For a time, public schools were showpieces of their neighborhoods, representing vast investments in education and a hope for civic engagement and a better world.
A century after the Progressive Era of U.S. education, many of the Philadelphia public schools that were built as showpieces of their neighborhoods still stand. They are beautiful, still, but also underfunded and badly in need of repair, a “testament to the disinvestment in public schools,” said Michael Smaczylo, a teacher and artist whose work examining the educational and social landscapes of the city is now on display in a South Philadelphia art gallery.
Walk inside the Da Vinci Art Alliance in South Philadelphia, and you’ll see Smaczylo’s vision of Philadelphia through 10 silk-screened posters. There’s McClure Elementary, in oranges and yellows, set amid the bodegas of Hunting Park, and Tilden Middle School towering over Southwest Philadelphia, with a SEPTA bus driving past rowhouses and beauty shops. Emlen Elementary has a softer feel, with trees and a vivid sky, the way Smaczylo sees the city as it transitions from Germantown to Mount Airy.
“I wanted the prints to feel like those neighborhoods,” Smaczylo said. “Each one of them has a story to it.”
“Reimaging Monoliths” runs through Oct. 12 at the Bella Vista gallery.
For Smaczylo, a self-described illustrator, printmaker, painter and “retired street punk,” it feels a little surreal. The work began as his graduate thesis for Temple University’s Tyler School of Art, examining six Progressive Era Philadelphia schools in their architectural and neighborhood context. When Smaczylo’s partner suggested he apply for a fellowship at the Da Vinci Art Alliance to broaden and display the work, he balked.
“I said, ‘I don’t know, I’ve never been an artist before,’” Smaczylo said. “As a cis white dude, I didn’t think of myself as having anything to say because of my privilege.”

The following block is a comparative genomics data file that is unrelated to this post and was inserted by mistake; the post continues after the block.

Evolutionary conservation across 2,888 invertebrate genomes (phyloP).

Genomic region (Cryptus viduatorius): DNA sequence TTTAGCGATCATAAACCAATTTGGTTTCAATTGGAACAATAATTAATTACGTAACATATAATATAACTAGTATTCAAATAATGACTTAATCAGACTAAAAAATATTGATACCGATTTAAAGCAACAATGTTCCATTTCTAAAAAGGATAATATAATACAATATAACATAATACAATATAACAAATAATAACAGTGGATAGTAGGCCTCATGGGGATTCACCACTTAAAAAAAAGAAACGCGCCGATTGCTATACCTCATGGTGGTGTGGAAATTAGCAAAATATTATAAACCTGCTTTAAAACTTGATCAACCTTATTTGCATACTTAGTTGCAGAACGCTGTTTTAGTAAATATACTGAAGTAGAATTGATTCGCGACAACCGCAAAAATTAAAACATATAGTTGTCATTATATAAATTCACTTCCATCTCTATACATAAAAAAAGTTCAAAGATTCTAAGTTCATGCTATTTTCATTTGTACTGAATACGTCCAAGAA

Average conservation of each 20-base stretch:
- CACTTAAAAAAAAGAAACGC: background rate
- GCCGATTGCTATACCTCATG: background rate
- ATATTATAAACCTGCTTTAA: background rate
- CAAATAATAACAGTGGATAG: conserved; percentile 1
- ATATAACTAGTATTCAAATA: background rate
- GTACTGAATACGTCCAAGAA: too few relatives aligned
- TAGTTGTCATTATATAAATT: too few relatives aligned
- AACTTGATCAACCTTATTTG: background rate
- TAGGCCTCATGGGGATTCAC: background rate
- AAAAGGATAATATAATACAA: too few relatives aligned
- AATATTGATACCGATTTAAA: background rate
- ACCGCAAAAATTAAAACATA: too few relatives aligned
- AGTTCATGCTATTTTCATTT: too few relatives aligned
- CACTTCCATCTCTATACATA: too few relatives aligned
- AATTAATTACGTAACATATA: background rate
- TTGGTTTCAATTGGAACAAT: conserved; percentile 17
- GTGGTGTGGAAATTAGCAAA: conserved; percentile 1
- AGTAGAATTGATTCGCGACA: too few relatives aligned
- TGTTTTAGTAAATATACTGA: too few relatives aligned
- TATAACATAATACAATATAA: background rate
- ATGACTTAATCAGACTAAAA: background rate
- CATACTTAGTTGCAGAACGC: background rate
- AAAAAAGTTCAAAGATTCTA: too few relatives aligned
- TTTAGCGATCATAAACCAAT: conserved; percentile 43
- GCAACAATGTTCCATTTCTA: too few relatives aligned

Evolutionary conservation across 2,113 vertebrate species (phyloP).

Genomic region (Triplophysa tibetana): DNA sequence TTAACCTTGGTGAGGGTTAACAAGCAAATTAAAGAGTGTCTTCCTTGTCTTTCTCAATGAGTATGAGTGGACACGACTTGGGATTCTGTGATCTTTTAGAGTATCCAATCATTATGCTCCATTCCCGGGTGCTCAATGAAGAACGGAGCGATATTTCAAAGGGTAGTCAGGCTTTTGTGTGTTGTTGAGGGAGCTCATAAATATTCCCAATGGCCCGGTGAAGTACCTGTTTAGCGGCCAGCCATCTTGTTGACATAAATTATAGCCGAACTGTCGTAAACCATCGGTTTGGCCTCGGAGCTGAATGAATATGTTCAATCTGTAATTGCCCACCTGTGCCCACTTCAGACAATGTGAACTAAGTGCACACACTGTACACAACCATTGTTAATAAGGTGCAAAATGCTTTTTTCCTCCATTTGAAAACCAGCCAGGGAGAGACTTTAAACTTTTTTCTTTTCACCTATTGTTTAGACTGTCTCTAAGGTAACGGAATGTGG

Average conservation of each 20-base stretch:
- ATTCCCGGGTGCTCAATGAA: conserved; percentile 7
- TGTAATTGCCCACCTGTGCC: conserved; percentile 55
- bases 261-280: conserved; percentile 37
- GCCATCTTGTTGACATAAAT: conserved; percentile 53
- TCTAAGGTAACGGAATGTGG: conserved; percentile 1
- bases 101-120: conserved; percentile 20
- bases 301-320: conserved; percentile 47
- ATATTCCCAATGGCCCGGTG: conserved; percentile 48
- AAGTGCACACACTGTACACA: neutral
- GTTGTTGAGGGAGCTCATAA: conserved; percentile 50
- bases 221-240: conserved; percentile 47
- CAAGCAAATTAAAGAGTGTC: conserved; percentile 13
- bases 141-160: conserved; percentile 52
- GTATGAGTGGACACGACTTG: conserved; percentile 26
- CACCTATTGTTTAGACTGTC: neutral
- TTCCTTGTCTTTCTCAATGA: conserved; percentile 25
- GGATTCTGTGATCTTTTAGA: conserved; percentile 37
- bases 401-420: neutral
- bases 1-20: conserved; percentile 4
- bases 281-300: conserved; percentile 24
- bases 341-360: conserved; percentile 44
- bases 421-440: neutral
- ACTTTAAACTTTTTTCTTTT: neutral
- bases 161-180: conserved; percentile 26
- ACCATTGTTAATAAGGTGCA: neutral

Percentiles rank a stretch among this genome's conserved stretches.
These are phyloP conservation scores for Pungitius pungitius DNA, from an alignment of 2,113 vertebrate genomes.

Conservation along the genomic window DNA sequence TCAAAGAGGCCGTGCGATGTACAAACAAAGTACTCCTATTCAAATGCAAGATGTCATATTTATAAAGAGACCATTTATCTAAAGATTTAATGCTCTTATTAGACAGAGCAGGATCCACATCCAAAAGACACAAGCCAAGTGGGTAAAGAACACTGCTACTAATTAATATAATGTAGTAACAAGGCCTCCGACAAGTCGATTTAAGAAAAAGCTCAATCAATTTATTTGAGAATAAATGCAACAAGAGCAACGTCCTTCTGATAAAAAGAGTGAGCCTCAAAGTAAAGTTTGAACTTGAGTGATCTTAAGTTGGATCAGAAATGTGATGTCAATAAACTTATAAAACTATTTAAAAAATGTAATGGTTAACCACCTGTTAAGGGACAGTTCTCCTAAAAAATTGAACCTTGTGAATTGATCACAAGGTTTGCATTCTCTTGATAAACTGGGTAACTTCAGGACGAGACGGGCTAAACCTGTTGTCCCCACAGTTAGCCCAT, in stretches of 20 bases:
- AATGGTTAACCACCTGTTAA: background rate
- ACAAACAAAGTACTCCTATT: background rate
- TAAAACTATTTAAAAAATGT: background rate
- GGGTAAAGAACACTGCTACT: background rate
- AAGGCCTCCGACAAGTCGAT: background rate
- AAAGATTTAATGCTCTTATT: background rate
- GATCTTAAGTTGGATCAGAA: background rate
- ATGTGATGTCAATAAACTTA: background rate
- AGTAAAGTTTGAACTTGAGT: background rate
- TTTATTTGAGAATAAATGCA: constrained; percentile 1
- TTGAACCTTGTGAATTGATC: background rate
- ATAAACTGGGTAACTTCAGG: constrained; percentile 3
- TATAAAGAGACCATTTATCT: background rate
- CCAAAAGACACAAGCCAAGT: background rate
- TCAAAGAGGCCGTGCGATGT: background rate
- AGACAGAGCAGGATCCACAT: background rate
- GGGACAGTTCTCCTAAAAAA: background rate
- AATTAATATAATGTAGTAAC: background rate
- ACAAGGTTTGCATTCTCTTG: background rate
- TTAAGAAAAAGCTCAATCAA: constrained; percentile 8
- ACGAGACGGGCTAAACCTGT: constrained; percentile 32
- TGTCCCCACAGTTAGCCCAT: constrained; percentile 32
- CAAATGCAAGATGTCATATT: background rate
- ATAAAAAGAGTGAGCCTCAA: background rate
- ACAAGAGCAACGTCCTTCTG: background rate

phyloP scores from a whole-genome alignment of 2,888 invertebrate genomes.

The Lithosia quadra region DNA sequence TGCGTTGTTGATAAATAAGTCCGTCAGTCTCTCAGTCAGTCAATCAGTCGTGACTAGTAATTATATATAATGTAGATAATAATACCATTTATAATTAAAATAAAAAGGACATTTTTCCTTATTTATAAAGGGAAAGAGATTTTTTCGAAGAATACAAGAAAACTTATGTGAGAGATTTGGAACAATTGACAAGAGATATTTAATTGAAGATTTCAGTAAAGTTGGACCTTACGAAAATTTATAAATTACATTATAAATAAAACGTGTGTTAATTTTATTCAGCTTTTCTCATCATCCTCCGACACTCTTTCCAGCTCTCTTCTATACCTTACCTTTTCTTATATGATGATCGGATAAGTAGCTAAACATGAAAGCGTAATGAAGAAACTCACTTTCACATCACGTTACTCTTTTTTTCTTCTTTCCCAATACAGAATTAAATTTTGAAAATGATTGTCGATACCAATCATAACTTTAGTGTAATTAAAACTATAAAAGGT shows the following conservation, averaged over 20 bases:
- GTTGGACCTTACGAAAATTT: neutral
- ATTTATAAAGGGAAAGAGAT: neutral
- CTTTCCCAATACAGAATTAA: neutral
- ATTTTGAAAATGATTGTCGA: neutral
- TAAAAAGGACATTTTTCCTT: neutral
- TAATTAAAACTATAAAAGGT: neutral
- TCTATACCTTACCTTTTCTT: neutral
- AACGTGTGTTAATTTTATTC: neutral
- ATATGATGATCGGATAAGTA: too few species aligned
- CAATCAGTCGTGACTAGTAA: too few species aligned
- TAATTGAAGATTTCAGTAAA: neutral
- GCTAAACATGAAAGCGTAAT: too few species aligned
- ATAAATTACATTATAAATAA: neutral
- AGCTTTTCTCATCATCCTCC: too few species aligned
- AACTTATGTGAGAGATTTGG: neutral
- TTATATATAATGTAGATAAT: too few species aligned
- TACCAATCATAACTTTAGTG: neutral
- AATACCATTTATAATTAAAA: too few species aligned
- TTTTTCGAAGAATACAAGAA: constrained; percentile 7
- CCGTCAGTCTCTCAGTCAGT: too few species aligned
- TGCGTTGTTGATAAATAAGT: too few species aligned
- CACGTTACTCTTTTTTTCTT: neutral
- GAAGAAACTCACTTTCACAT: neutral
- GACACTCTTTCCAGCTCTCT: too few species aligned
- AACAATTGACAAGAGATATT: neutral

But Da Vinci loved Smaczylo’s proposal, and awarded him a Kathryn Pannepacker Fellowship that centers on social justice work.
Each poster represents a vast amount of work, and was carefully chosen to represent different sections of the city and grade levels. First, Smaczylo would walk the neighborhood, taking photographs of the buildings and the surrounding area. Then came digital collages, painstaking hand drawing, then multicolor silk-screen prints. Smaczylo also researched school funding structures and the history of control of Philadelphia’s schools, as well as property values and demographics in the neighborhoods surrounding the schools he chose.
There were days he would teach for eight hours, then head to the studio and work past midnight to make the exhibit happen on time.
Smaczylo grew up in Frankford, attending the now-closed Northeast Catholic High School and University of the Arts, focusing on illustration. He bounced around, working various jobs, but kept teaching in the back of his mind.
“All my punk rock friends that had the punkest job I knew were teachers,” said Smaczylo. “You’re doing your best to work the system for kids.”
For three years, Smaczylo has taught art at Kensington Health Sciences Academy, a neighborhood high school that’s earned kudos for its tight-knit feel and the opportunities it affords students. He loves the work, but sees it as doing the best for kids despite what the larger world has handed public schools. (This theme was explored in detail at a panel discussion on school funding held in conjunction with the opening of Smaczylo’s exhibit in September.)
Smaczylo considers KHSA fortunate — it “has air-conditioning. It isn’t falling apart. We don’t have asbestos issues.” That said, the evidence of a lack of funding in public education is everywhere, Smaczylo said.
He copes with large class sizes — his largest class has 37 students these days; last year, it was 41. Across the city, many athletic fields are in poor shape. The city’s art teachers pool resources to have enough paint and other supplies for their eager students. The list goes on and on.
Kara Mshinda, Da Vinci’s fellowship director, said the exhibit opened her eyes to the realities of the school district. She’s the parent of a school-aged child, but she and her partner opted out of public schools for their child.
“We sent her to a Friends school …,” said Mshinda. “We did not want to take that risk.”
Philadelphia built more than 100 schools between 1905 and 1937, mostly with federal dollars, most of which are still in use, despite a lack of adequate upkeep over the years. The grand buildings of that era sent a message, Smaczylo said: “It was saying, ‘Let’s make our city as amazing as we can.’”
That investment stands in stark contrast to today, when the district is constantly triaging needs at its 300-plus buildings.
“If every school had resources, we could return to what schools were in that era,” Smaczylo said. “We all deserve nice buildings.”
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